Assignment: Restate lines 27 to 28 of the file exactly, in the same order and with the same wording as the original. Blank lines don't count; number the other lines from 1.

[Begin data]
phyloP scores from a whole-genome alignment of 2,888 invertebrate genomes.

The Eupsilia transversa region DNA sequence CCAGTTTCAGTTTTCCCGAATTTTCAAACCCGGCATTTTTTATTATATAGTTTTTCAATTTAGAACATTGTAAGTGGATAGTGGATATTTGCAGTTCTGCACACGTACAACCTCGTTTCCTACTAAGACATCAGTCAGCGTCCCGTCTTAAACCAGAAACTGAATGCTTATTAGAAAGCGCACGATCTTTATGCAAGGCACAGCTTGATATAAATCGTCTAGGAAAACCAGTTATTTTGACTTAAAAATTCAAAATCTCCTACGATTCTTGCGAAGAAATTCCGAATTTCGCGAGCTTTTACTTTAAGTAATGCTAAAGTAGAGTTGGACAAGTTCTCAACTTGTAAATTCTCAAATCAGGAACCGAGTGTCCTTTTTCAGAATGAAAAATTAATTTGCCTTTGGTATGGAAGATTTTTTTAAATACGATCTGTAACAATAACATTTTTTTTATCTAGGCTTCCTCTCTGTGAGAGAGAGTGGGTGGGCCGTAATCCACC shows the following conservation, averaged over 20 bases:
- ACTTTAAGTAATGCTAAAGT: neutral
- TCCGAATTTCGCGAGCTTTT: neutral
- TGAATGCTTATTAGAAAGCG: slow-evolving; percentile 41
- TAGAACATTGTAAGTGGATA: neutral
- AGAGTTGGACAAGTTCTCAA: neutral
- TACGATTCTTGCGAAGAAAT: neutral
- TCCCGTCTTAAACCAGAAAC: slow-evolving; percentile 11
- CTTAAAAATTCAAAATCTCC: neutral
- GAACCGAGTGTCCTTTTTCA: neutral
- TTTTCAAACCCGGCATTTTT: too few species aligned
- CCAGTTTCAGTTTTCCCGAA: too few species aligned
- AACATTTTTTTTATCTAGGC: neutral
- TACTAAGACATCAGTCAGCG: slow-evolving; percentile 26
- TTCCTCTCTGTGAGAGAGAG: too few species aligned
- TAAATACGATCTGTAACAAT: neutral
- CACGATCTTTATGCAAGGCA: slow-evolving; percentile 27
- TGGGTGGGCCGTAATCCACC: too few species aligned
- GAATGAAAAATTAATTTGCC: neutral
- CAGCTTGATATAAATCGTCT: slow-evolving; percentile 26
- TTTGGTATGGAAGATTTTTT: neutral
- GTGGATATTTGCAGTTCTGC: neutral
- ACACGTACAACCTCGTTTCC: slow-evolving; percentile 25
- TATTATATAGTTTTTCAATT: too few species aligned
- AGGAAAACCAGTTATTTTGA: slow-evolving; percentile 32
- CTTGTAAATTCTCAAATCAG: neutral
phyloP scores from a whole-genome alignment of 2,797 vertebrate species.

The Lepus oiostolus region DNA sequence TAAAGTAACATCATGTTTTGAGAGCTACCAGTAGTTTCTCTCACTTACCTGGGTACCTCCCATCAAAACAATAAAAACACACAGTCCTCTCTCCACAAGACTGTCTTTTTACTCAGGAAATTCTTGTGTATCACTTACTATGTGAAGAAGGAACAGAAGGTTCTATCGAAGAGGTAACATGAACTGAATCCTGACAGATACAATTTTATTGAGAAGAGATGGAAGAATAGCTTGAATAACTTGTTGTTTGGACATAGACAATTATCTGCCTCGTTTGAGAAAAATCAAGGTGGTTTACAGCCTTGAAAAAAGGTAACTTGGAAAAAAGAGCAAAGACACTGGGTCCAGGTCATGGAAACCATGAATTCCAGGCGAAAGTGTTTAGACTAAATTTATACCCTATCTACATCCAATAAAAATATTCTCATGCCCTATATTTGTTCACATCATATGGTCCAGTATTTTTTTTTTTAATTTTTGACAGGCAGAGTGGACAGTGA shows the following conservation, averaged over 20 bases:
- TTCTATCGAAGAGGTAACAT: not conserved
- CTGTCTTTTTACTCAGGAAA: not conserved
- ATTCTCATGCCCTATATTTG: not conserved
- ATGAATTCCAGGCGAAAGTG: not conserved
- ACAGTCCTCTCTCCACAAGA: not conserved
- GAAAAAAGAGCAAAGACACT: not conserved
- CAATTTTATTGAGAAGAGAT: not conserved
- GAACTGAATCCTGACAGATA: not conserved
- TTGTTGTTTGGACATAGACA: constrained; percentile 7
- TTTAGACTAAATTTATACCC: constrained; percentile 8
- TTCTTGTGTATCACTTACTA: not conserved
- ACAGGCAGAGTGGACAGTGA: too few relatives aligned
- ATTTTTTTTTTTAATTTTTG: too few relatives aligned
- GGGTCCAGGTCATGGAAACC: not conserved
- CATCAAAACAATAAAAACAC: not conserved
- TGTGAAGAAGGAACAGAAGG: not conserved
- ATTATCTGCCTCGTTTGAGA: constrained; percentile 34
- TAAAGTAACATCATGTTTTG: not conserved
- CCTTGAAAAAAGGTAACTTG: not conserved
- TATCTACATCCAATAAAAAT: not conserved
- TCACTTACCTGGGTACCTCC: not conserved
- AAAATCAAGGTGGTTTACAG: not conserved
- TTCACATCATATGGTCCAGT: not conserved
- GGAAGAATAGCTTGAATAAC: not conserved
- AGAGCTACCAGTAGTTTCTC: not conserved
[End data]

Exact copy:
- CTTGTAAATTCTCAAATCAG: neutral
phyloP scores from a whole-genome alignment of 2,797 vertebrate species.